Agroforestry, the ancient practice of incorporating trees into farming, is just one subset of regenerative agriculture, which itself is a subset of the much larger “ESG,” or Environmental, Social and Governance, investment world. But according to Smith and Steinberg, along with a small but growing number of financiers, entrepreneurs and company executives, it is one particularly ripe for investment.

Although relatively rare in the U.S., agroforestry is a widespread agricultural practice across the globe. Project Drawdown, a climate change mitigation think tank that ranks climate solutions, estimates that some 650 million hectares (1.6 billion acres) of land are currently in agroforestry systems; other groups put the number even higher. And the estimates for returns on those systems are also significant, according to proponents.

Vulcan Farm in Illinois combines intensive perennial polyculture, windbreaks, alley cropping, and silvopasture, and also features an innovative long-term lease model that provides options to non-operator landholders and land access for agroforestry farmers. Photo courtesy of Savanna Institute.

Ernst Götsch, a leader in the regenerative agriculture world, estimates that agroforestry systems can create eight times more profit than conventional agriculture. Harry Assenmacher, founder of the German company Forest Finance, which connects investors to sustainable forestry and agroforestry projects, said in a 2019 interview that he expects between 4% and 7% return on investments at least; his company had already paid out $7.5 million in gains to investors, with more income expected to be generated later.

This has led to a wide variety of for-profit interest in agroforestry. There are small startups, such as Propagate, and small farmers, such as Martin Anderton and Jono Neiger, who raise chickens alongside new chestnut trees on a swath of land in western Massachusetts. In Mexico, Ronnie Cummins, co-founder and international director of the Organic Consumers Association, is courting investors for funds to support a new agave agroforestry project. Small coffee companies, such as Dean’s Beans, are using the farming method, as are larger farms, such as former U.S. vice president Al Gore’s Caney Fork Farms. Some of the largest chocolate companies in the world are investing in agroforestry.

“We are indeed seeing a growing interest from the private sector,” says Dietmar Stoian, lead scientist for value chains, private sector engagement and investments with the research group World Agroforestry, also known by the acronym ICRAF. “And for some of them, the idea of agroforestry is quite new.”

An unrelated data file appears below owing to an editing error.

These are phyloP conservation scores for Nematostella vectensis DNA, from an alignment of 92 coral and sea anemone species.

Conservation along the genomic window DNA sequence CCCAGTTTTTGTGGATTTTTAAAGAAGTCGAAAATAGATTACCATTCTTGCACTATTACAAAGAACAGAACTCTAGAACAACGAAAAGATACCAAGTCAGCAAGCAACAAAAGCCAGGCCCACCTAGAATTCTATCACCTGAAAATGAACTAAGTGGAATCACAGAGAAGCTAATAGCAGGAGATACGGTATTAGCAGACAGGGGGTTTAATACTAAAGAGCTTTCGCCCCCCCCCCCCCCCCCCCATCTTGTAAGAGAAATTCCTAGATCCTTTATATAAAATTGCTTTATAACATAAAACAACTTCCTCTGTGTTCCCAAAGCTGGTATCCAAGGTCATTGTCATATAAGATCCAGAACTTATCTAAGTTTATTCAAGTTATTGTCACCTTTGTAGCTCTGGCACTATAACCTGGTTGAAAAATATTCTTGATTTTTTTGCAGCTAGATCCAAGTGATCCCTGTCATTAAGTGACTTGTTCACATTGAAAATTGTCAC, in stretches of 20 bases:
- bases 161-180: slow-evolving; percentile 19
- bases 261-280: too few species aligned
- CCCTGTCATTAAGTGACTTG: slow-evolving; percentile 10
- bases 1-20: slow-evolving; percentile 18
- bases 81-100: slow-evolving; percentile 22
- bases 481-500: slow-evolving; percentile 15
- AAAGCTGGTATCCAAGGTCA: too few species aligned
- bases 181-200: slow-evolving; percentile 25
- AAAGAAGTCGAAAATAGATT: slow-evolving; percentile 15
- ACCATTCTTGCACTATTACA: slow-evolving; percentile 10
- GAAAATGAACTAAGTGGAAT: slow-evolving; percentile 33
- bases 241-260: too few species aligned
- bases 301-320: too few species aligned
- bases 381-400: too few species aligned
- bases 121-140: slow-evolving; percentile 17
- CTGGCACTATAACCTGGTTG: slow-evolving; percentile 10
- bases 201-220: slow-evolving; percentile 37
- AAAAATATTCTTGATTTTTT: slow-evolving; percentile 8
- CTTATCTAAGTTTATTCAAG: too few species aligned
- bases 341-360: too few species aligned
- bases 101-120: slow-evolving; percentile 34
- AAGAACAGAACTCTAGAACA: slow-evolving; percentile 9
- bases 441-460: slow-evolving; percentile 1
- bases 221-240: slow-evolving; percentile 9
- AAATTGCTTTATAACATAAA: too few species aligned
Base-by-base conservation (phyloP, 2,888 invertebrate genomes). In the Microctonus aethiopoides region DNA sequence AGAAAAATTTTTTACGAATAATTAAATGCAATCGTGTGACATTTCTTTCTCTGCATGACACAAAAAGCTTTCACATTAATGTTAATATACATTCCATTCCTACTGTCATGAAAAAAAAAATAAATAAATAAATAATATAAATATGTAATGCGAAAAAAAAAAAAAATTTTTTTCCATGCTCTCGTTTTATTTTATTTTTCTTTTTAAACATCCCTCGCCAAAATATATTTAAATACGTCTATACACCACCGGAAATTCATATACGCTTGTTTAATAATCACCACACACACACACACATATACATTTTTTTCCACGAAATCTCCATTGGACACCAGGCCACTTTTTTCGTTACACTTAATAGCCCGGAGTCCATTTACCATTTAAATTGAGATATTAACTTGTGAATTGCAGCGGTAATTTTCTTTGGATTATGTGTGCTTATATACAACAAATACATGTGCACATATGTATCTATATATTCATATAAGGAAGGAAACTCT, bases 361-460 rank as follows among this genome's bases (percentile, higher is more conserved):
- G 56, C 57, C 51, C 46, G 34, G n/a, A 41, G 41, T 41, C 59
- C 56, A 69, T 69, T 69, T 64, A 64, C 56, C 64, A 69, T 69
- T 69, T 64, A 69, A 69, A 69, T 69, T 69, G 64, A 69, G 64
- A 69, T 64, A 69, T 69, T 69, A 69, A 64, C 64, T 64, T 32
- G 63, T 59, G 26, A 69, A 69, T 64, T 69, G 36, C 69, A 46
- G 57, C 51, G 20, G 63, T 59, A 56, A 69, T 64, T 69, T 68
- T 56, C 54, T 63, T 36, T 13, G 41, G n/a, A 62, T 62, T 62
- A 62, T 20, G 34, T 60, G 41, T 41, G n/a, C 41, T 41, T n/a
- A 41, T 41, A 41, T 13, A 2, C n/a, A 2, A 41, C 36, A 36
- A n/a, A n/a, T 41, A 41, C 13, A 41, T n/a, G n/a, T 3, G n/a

Part of this, he and others say, is growing awareness about agroforestry’s climate benefits.

Gains for the climate, too

According to Project Drawdown, agroforestry practices are some of the best natural methods to pull carbon out of the air. The group ranked silvopasture, a method that incorporates trees and livestock together, as the ninth most impactful climate change solution in the world, above rooftop solar power, electric vehicles and geothermal energy.

If farmers increased silvopasture acreage from approximately 550 million hectares today to about 770 million hectares by 2050 (1.36 billion acres to 1.9 billion acres), Drawdown estimated carbon dioxide emissions could be reduced over those 30 years by up to 42 gigatons — more than enough to offset all of the carbon dioxide emitted by humans globally in 2015, according to NOAA — and could return $206 billion to $273 billion on investment.

Part of the reason that agroforestry practices are so climate friendly (systems without livestock, i.e. ‘normal’ agroforestry like shade grown coffee, for example, are also estimated by Drawdown to return well on investment, while sequestering 4.45 tons of carbon per hectare per year) is because of what they replace.

Photo of silvopasture system in Georgia by Mack Evans. Image via U.S. National Agroforestry Center.

Traditional livestock farming, for instance, is carbon intensive. Trees are cut down for pasture, fossil fuels are used as fertilizer for feed, and that feed is transported across borders, and sometimes the world, using even more fossil fuels.

Livestock raised in concentrated animal feeding operations (CAFOs), produce more methane than cows that graze on grass. A silvopasture system, on the other hand, involves planting trees in pastures — or at least not cutting them down. Farmers rotate livestock from place to place, allowing soil to hold onto more carbon.

There are similar benefits to other types of agroforestry practices. Forest farming, for instance, involves growing a variety of crops under a forest canopy — a process that can improve biodiversity and soil quality, and also support the root systems and carbon sequestration potential of farms.